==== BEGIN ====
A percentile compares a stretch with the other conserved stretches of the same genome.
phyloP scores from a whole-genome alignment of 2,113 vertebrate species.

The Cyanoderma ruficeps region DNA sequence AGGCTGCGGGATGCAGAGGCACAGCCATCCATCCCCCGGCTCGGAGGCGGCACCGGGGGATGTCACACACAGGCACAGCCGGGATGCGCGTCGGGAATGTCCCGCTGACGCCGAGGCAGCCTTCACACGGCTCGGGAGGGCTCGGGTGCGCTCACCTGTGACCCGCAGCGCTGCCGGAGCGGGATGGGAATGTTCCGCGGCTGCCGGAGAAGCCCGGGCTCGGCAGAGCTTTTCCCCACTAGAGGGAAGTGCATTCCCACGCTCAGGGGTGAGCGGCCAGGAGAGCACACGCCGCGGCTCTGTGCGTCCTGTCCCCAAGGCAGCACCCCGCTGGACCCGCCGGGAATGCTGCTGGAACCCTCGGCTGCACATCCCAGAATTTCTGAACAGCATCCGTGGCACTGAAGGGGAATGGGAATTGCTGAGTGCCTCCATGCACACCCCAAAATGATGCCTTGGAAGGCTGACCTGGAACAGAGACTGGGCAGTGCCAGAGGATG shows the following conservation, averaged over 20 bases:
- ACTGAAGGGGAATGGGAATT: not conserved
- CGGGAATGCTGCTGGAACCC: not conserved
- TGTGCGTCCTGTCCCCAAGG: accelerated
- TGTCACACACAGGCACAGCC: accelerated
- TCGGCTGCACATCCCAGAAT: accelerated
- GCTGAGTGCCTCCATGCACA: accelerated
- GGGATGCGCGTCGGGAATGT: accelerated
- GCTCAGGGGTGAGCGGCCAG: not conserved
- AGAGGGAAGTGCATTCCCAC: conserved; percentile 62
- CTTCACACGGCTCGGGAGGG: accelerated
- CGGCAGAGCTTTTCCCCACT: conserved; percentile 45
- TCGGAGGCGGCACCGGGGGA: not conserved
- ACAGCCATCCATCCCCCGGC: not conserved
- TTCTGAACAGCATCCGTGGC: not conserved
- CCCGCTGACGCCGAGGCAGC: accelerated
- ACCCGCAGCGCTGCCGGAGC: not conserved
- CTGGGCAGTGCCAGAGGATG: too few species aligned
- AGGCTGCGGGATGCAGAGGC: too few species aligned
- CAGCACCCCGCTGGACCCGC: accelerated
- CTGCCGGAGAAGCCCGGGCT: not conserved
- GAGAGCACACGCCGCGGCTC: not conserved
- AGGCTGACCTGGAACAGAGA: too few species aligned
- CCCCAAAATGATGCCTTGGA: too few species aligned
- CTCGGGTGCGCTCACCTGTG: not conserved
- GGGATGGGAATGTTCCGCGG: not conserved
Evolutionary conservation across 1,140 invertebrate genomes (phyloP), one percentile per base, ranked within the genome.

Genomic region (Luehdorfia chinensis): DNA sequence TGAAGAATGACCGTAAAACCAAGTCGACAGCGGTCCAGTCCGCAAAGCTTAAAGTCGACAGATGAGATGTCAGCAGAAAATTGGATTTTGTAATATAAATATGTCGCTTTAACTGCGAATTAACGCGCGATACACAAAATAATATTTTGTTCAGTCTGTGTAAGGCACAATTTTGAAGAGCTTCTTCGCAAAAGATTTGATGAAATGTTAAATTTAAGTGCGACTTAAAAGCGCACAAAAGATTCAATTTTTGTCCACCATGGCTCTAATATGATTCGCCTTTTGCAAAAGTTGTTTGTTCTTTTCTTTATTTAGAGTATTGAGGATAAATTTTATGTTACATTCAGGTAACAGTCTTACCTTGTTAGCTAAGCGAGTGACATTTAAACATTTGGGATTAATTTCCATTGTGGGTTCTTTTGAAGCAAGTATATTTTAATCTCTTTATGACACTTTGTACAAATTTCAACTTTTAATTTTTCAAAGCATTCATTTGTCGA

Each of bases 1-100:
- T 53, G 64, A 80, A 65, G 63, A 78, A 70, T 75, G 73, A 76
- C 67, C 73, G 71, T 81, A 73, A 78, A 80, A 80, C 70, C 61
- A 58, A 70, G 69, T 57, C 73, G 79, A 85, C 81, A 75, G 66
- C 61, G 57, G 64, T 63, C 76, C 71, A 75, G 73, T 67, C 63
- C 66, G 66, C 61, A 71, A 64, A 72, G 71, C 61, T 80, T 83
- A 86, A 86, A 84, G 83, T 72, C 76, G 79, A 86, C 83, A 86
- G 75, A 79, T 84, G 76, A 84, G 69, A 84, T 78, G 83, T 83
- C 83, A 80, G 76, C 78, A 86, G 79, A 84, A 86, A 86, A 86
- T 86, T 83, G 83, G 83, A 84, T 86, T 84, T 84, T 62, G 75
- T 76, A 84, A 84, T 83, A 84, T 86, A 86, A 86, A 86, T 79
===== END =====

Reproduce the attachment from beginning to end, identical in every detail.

A percentile compares a stretch with the other conserved stretches of the same genome.
phyloP scores from a whole-genome alignment of 2,113 vertebrate species.

The Cyanoderma ruficeps region DNA sequence AGGCTGCGGGATGCAGAGGCACAGCCATCCATCCCCCGGCTCGGAGGCGGCACCGGGGGATGTCACACACAGGCACAGCCGGGATGCGCGTCGGGAATGTCCCGCTGACGCCGAGGCAGCCTTCACACGGCTCGGGAGGGCTCGGGTGCGCTCACCTGTGACCCGCAGCGCTGCCGGAGCGGGATGGGAATGTTCCGCGGCTGCCGGAGAAGCCCGGGCTCGGCAGAGCTTTTCCCCACTAGAGGGAAGTGCATTCCCACGCTCAGGGGTGAGCGGCCAGGAGAGCACACGCCGCGGCTCTGTGCGTCCTGTCCCCAAGGCAGCACCCCGCTGGACCCGCCGGGAATGCTGCTGGAACCCTCGGCTGCACATCCCAGAATTTCTGAACAGCATCCGTGGCACTGAAGGGGAATGGGAATTGCTGAGTGCCTCCATGCACACCCCAAAATGATGCCTTGGAAGGCTGACCTGGAACAGAGACTGGGCAGTGCCAGAGGATG shows the following conservation, averaged over 20 bases:
- ACTGAAGGGGAATGGGAATT: not conserved
- CGGGAATGCTGCTGGAACCC: not conserved
- TGTGCGTCCTGTCCCCAAGG: accelerated
- TGTCACACACAGGCACAGCC: accelerated
- TCGGCTGCACATCCCAGAAT: accelerated
- GCTGAGTGCCTCCATGCACA: accelerated
- GGGATGCGCGTCGGGAATGT: accelerated
- GCTCAGGGGTGAGCGGCCAG: not conserved
- AGAGGGAAGTGCATTCCCAC: conserved; percentile 62
- CTTCACACGGCTCGGGAGGG: accelerated
- CGGCAGAGCTTTTCCCCACT: conserved; percentile 45
- TCGGAGGCGGCACCGGGGGA: not conserved
- ACAGCCATCCATCCCCCGGC: not conserved
- TTCTGAACAGCATCCGTGGC: not conserved
- CCCGCTGACGCCGAGGCAGC: accelerated
- ACCCGCAGCGCTGCCGGAGC: not conserved
- CTGGGCAGTGCCAGAGGATG: too few species aligned
- AGGCTGCGGGATGCAGAGGC: too few species aligned
- CAGCACCCCGCTGGACCCGC: accelerated
- CTGCCGGAGAAGCCCGGGCT: not conserved
- GAGAGCACACGCCGCGGCTC: not conserved
- AGGCTGACCTGGAACAGAGA: too few species aligned
- CCCCAAAATGATGCCTTGGA: too few species aligned
- CTCGGGTGCGCTCACCTGTG: not conserved
- GGGATGGGAATGTTCCGCGG: not conserved
Evolutionary conservation across 1,140 invertebrate genomes (phyloP), one percentile per base, ranked within the genome.

Genomic region (Luehdorfia chinensis): DNA sequence TGAAGAATGACCGTAAAACCAAGTCGACAGCGGTCCAGTCCGCAAAGCTTAAAGTCGACAGATGAGATGTCAGCAGAAAATTGGATTTTGTAATATAAATATGTCGCTTTAACTGCGAATTAACGCGCGATACACAAAATAATATTTTGTTCAGTCTGTGTAAGGCACAATTTTGAAGAGCTTCTTCGCAAAAGATTTGATGAAATGTTAAATTTAAGTGCGACTTAAAAGCGCACAAAAGATTCAATTTTTGTCCACCATGGCTCTAATATGATTCGCCTTTTGCAAAAGTTGTTTGTTCTTTTCTTTATTTAGAGTATTGAGGATAAATTTTATGTTACATTCAGGTAACAGTCTTACCTTGTTAGCTAAGCGAGTGACATTTAAACATTTGGGATTAATTTCCATTGTGGGTTCTTTTGAAGCAAGTATATTTTAATCTCTTTATGACACTTTGTACAAATTTCAACTTTTAATTTTTCAAAGCATTCATTTGTCGA

Each of bases 1-100:
- T 53, G 64, A 80, A 65, G 63, A 78, A 70, T 75, G 73, A 76
- C 67, C 73, G 71, T 81, A 73, A 78, A 80, A 80, C 70, C 61
- A 58, A 70, G 69, T 57, C 73, G 79, A 85, C 81, A 75, G 66
- C 61, G 57, G 64, T 63, C 76, C 71, A 75, G 73, T 67, C 63
- C 66, G 66, C 61, A 71, A 64, A 72, G 71, C 61, T 80, T 83
- A 86, A 86, A 84, G 83, T 72, C 76, G 79, A 86, C 83, A 86
- G 75, A 79, T 84, G 76, A 84, G 69, A 84, T 78, G 83, T 83
- C 83, A 80, G 76, C 78, A 86, G 79, A 84, A 86, A 86, A 86
- T 86, T 83, G 83, G 83, A 84, T 86, T 84, T 84, T 62, G 75
- T 76, A 84, A 84, T 83, A 84, T 86, A 86, A 86, A 86, T 79